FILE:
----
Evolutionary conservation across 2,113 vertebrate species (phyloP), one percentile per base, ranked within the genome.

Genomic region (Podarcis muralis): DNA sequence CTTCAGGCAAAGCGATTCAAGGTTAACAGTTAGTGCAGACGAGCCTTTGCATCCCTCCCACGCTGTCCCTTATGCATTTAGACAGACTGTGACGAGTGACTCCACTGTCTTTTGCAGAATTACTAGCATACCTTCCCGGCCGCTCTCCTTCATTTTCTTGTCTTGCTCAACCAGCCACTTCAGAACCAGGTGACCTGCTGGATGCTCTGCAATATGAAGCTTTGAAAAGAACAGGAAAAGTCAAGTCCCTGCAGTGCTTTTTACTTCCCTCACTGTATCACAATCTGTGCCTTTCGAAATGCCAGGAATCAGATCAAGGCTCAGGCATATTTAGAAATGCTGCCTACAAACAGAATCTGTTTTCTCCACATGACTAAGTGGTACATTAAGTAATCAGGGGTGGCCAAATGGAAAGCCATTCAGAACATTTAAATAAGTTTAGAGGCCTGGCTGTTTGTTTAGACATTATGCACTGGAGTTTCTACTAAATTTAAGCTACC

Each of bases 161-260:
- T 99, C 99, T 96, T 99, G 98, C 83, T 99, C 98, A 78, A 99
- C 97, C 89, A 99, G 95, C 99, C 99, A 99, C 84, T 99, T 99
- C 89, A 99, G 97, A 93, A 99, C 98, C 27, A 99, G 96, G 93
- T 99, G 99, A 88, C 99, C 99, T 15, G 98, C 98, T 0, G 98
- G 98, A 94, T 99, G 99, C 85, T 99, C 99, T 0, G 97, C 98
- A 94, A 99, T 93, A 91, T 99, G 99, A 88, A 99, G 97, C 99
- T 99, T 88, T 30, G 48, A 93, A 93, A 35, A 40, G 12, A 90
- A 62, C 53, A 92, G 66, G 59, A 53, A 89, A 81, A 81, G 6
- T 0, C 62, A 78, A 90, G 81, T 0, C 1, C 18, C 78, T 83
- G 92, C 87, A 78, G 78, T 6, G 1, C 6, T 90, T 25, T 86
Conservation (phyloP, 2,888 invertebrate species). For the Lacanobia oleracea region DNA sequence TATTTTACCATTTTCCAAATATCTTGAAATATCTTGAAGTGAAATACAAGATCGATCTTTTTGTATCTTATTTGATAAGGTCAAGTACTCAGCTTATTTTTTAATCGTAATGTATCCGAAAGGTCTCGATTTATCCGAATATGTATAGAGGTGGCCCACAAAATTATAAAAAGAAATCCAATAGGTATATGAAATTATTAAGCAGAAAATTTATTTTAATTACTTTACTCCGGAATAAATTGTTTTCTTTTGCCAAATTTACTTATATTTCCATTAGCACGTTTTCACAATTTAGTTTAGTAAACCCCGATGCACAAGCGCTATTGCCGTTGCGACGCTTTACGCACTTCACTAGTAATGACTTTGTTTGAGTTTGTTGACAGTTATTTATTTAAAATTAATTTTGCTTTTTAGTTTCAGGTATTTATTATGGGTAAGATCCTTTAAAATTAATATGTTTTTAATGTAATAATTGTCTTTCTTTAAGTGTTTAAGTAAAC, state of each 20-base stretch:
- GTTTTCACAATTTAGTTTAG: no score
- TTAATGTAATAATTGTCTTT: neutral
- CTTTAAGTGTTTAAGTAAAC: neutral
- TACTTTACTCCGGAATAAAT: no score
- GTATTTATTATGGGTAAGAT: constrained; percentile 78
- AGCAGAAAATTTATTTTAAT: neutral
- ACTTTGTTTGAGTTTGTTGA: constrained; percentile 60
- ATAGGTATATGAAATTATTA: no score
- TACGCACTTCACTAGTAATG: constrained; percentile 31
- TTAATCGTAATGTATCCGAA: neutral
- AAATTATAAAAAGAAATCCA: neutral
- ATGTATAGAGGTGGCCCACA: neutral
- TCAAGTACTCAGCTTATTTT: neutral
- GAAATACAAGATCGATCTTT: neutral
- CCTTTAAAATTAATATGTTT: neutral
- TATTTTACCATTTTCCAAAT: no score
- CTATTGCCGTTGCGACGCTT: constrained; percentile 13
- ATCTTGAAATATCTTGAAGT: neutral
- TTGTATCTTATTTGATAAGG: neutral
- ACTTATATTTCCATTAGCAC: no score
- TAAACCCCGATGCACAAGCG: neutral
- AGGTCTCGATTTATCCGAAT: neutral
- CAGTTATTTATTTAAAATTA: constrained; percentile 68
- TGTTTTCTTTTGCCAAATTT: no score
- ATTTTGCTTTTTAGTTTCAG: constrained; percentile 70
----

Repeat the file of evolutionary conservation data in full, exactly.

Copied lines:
Evolutionary conservation across 2,113 vertebrate species (phyloP), one percentile per base, ranked within the genome.

Genomic region (Podarcis muralis): DNA sequence CTTCAGGCAAAGCGATTCAAGGTTAACAGTTAGTGCAGACGAGCCTTTGCATCCCTCCCACGCTGTCCCTTATGCATTTAGACAGACTGTGACGAGTGACTCCACTGTCTTTTGCAGAATTACTAGCATACCTTCCCGGCCGCTCTCCTTCATTTTCTTGTCTTGCTCAACCAGCCACTTCAGAACCAGGTGACCTGCTGGATGCTCTGCAATATGAAGCTTTGAAAAGAACAGGAAAAGTCAAGTCCCTGCAGTGCTTTTTACTTCCCTCACTGTATCACAATCTGTGCCTTTCGAAATGCCAGGAATCAGATCAAGGCTCAGGCATATTTAGAAATGCTGCCTACAAACAGAATCTGTTTTCTCCACATGACTAAGTGGTACATTAAGTAATCAGGGGTGGCCAAATGGAAAGCCATTCAGAACATTTAAATAAGTTTAGAGGCCTGGCTGTTTGTTTAGACATTATGCACTGGAGTTTCTACTAAATTTAAGCTACC

Each of bases 161-260:
- T 99, C 99, T 96, T 99, G 98, C 83, T 99, C 98, A 78, A 99
- C 97, C 89, A 99, G 95, C 99, C 99, A 99, C 84, T 99, T 99
- C 89, A 99, G 97, A 93, A 99, C 98, C 27, A 99, G 96, G 93
- T 99, G 99, A 88, C 99, C 99, T 15, G 98, C 98, T 0, G 98
- G 98, A 94, T 99, G 99, C 85, T 99, C 99, T 0, G 97, C 98
- A 94, A 99, T 93, A 91, T 99, G 99, A 88, A 99, G 97, C 99
- T 99, T 88, T 30, G 48, A 93, A 93, A 35, A 40, G 12, A 90
- A 62, C 53, A 92, G 66, G 59, A 53, A 89, A 81, A 81, G 6
- T 0, C 62, A 78, A 90, G 81, T 0, C 1, C 18, C 78, T 83
- G 92, C 87, A 78, G 78, T 6, G 1, C 6, T 90, T 25, T 86
Conservation (phyloP, 2,888 invertebrate species). For the Lacanobia oleracea region DNA sequence TATTTTACCATTTTCCAAATATCTTGAAATATCTTGAAGTGAAATACAAGATCGATCTTTTTGTATCTTATTTGATAAGGTCAAGTACTCAGCTTATTTTTTAATCGTAATGTATCCGAAAGGTCTCGATTTATCCGAATATGTATAGAGGTGGCCCACAAAATTATAAAAAGAAATCCAATAGGTATATGAAATTATTAAGCAGAAAATTTATTTTAATTACTTTACTCCGGAATAAATTGTTTTCTTTTGCCAAATTTACTTATATTTCCATTAGCACGTTTTCACAATTTAGTTTAGTAAACCCCGATGCACAAGCGCTATTGCCGTTGCGACGCTTTACGCACTTCACTAGTAATGACTTTGTTTGAGTTTGTTGACAGTTATTTATTTAAAATTAATTTTGCTTTTTAGTTTCAGGTATTTATTATGGGTAAGATCCTTTAAAATTAATATGTTTTTAATGTAATAATTGTCTTTCTTTAAGTGTTTAAGTAAAC, state of each 20-base stretch:
- GTTTTCACAATTTAGTTTAG: no score
- TTAATGTAATAATTGTCTTT: neutral
- CTTTAAGTGTTTAAGTAAAC: neutral
- TACTTTACTCCGGAATAAAT: no score
- GTATTTATTATGGGTAAGAT: constrained; percentile 78
- AGCAGAAAATTTATTTTAAT: neutral
- ACTTTGTTTGAGTTTGTTGA: constrained; percentile 60
- ATAGGTATATGAAATTATTA: no score
- TACGCACTTCACTAGTAATG: constrained; percentile 31
- TTAATCGTAATGTATCCGAA: neutral
- AAATTATAAAAAGAAATCCA: neutral
- ATGTATAGAGGTGGCCCACA: neutral
- TCAAGTACTCAGCTTATTTT: neutral
- GAAATACAAGATCGATCTTT: neutral
- CCTTTAAAATTAATATGTTT: neutral
- TATTTTACCATTTTCCAAAT: no score
- CTATTGCCGTTGCGACGCTT: constrained; percentile 13
- ATCTTGAAATATCTTGAAGT: neutral
- TTGTATCTTATTTGATAAGG: neutral
- ACTTATATTTCCATTAGCAC: no score
- TAAACCCCGATGCACAAGCG: neutral
- AGGTCTCGATTTATCCGAAT: neutral
- CAGTTATTTATTTAAAATTA: constrained; percentile 68
- TGTTTTCTTTTGCCAAATTT: no score
- ATTTTGCTTTTTAGTTTCAG: constrained; percentile 70